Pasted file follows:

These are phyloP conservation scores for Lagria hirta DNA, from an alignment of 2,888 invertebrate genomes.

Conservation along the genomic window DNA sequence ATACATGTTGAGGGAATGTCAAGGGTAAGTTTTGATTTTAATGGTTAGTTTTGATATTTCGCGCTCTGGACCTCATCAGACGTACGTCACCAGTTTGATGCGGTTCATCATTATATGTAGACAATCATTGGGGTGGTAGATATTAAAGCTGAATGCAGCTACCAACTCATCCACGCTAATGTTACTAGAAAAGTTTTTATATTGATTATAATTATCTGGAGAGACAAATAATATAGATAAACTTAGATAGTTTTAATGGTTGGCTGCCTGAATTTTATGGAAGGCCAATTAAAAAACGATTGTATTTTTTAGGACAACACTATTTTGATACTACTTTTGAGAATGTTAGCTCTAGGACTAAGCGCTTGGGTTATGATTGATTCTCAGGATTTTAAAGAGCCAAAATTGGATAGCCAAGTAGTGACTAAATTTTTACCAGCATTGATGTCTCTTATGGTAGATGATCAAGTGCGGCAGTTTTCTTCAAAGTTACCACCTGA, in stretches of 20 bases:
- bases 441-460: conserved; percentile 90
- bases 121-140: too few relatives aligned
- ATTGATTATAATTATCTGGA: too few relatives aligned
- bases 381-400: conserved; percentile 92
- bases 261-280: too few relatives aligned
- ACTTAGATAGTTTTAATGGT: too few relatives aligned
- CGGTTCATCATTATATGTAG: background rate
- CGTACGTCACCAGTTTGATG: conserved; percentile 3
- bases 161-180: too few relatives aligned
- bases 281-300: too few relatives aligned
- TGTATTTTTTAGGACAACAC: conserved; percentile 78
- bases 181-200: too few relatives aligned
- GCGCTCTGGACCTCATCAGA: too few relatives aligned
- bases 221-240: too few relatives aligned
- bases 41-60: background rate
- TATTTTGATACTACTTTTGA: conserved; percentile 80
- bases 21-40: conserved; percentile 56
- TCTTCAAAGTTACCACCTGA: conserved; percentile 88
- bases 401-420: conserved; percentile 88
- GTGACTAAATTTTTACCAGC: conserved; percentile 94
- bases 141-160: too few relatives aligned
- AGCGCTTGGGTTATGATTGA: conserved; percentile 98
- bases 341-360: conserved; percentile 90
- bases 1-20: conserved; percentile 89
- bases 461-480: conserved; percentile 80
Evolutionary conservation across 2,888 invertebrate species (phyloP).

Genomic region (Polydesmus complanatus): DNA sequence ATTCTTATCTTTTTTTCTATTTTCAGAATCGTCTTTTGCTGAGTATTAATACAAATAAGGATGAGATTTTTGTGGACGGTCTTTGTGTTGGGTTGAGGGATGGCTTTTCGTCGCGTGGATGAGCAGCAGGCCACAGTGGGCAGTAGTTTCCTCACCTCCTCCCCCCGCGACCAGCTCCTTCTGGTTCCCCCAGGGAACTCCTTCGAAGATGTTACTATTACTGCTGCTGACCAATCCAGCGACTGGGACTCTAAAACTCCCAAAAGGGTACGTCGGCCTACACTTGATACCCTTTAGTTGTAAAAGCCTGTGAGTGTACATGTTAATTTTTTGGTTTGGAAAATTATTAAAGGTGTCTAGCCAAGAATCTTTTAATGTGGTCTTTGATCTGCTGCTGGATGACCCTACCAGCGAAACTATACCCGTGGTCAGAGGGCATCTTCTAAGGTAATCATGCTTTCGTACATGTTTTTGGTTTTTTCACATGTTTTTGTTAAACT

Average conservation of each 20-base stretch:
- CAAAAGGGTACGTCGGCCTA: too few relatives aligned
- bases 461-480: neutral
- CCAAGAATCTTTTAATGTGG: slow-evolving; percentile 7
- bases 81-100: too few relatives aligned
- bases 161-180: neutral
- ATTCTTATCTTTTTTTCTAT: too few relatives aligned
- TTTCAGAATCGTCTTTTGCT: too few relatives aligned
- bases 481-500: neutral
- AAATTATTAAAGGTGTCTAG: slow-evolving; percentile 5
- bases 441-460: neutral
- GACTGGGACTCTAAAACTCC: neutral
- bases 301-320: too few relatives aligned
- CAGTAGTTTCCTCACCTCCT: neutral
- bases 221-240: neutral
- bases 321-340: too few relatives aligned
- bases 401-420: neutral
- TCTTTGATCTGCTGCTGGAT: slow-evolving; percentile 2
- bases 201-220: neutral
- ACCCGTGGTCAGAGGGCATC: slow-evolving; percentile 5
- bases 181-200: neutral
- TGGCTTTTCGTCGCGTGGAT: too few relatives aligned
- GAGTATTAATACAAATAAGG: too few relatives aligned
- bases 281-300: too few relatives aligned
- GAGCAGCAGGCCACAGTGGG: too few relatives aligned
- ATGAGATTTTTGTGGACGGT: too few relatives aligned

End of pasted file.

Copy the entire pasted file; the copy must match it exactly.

These are phyloP conservation scores for Lagria hirta DNA, from an alignment of 2,888 invertebrate genomes.

Conservation along the genomic window DNA sequence ATACATGTTGAGGGAATGTCAAGGGTAAGTTTTGATTTTAATGGTTAGTTTTGATATTTCGCGCTCTGGACCTCATCAGACGTACGTCACCAGTTTGATGCGGTTCATCATTATATGTAGACAATCATTGGGGTGGTAGATATTAAAGCTGAATGCAGCTACCAACTCATCCACGCTAATGTTACTAGAAAAGTTTTTATATTGATTATAATTATCTGGAGAGACAAATAATATAGATAAACTTAGATAGTTTTAATGGTTGGCTGCCTGAATTTTATGGAAGGCCAATTAAAAAACGATTGTATTTTTTAGGACAACACTATTTTGATACTACTTTTGAGAATGTTAGCTCTAGGACTAAGCGCTTGGGTTATGATTGATTCTCAGGATTTTAAAGAGCCAAAATTGGATAGCCAAGTAGTGACTAAATTTTTACCAGCATTGATGTCTCTTATGGTAGATGATCAAGTGCGGCAGTTTTCTTCAAAGTTACCACCTGA, in stretches of 20 bases:
- bases 441-460: conserved; percentile 90
- bases 121-140: too few relatives aligned
- ATTGATTATAATTATCTGGA: too few relatives aligned
- bases 381-400: conserved; percentile 92
- bases 261-280: too few relatives aligned
- ACTTAGATAGTTTTAATGGT: too few relatives aligned
- CGGTTCATCATTATATGTAG: background rate
- CGTACGTCACCAGTTTGATG: conserved; percentile 3
- bases 161-180: too few relatives aligned
- bases 281-300: too few relatives aligned
- TGTATTTTTTAGGACAACAC: conserved; percentile 78
- bases 181-200: too few relatives aligned
- GCGCTCTGGACCTCATCAGA: too few relatives aligned
- bases 221-240: too few relatives aligned
- bases 41-60: background rate
- TATTTTGATACTACTTTTGA: conserved; percentile 80
- bases 21-40: conserved; percentile 56
- TCTTCAAAGTTACCACCTGA: conserved; percentile 88
- bases 401-420: conserved; percentile 88
- GTGACTAAATTTTTACCAGC: conserved; percentile 94
- bases 141-160: too few relatives aligned
- AGCGCTTGGGTTATGATTGA: conserved; percentile 98
- bases 341-360: conserved; percentile 90
- bases 1-20: conserved; percentile 89
- bases 461-480: conserved; percentile 80
Evolutionary conservation across 2,888 invertebrate species (phyloP).

Genomic region (Polydesmus complanatus): DNA sequence ATTCTTATCTTTTTTTCTATTTTCAGAATCGTCTTTTGCTGAGTATTAATACAAATAAGGATGAGATTTTTGTGGACGGTCTTTGTGTTGGGTTGAGGGATGGCTTTTCGTCGCGTGGATGAGCAGCAGGCCACAGTGGGCAGTAGTTTCCTCACCTCCTCCCCCCGCGACCAGCTCCTTCTGGTTCCCCCAGGGAACTCCTTCGAAGATGTTACTATTACTGCTGCTGACCAATCCAGCGACTGGGACTCTAAAACTCCCAAAAGGGTACGTCGGCCTACACTTGATACCCTTTAGTTGTAAAAGCCTGTGAGTGTACATGTTAATTTTTTGGTTTGGAAAATTATTAAAGGTGTCTAGCCAAGAATCTTTTAATGTGGTCTTTGATCTGCTGCTGGATGACCCTACCAGCGAAACTATACCCGTGGTCAGAGGGCATCTTCTAAGGTAATCATGCTTTCGTACATGTTTTTGGTTTTTTCACATGTTTTTGTTAAACT

Average conservation of each 20-base stretch:
- CAAAAGGGTACGTCGGCCTA: too few relatives aligned
- bases 461-480: neutral
- CCAAGAATCTTTTAATGTGG: slow-evolving; percentile 7
- bases 81-100: too few relatives aligned
- bases 161-180: neutral
- ATTCTTATCTTTTTTTCTAT: too few relatives aligned
- TTTCAGAATCGTCTTTTGCT: too few relatives aligned
- bases 481-500: neutral
- AAATTATTAAAGGTGTCTAG: slow-evolving; percentile 5
- bases 441-460: neutral
- GACTGGGACTCTAAAACTCC: neutral
- bases 301-320: too few relatives aligned
- CAGTAGTTTCCTCACCTCCT: neutral
- bases 221-240: neutral
- bases 321-340: too few relatives aligned
- bases 401-420: neutral
- TCTTTGATCTGCTGCTGGAT: slow-evolving; percentile 2
- bases 201-220: neutral
- ACCCGTGGTCAGAGGGCATC: slow-evolving; percentile 5
- bases 181-200: neutral
- TGGCTTTTCGTCGCGTGGAT: too few relatives aligned
- GAGTATTAATACAAATAAGG: too few relatives aligned
- bases 281-300: too few relatives aligned
- GAGCAGCAGGCCACAGTGGG: too few relatives aligned
- ATGAGATTTTTGTGGACGGT: too few relatives aligned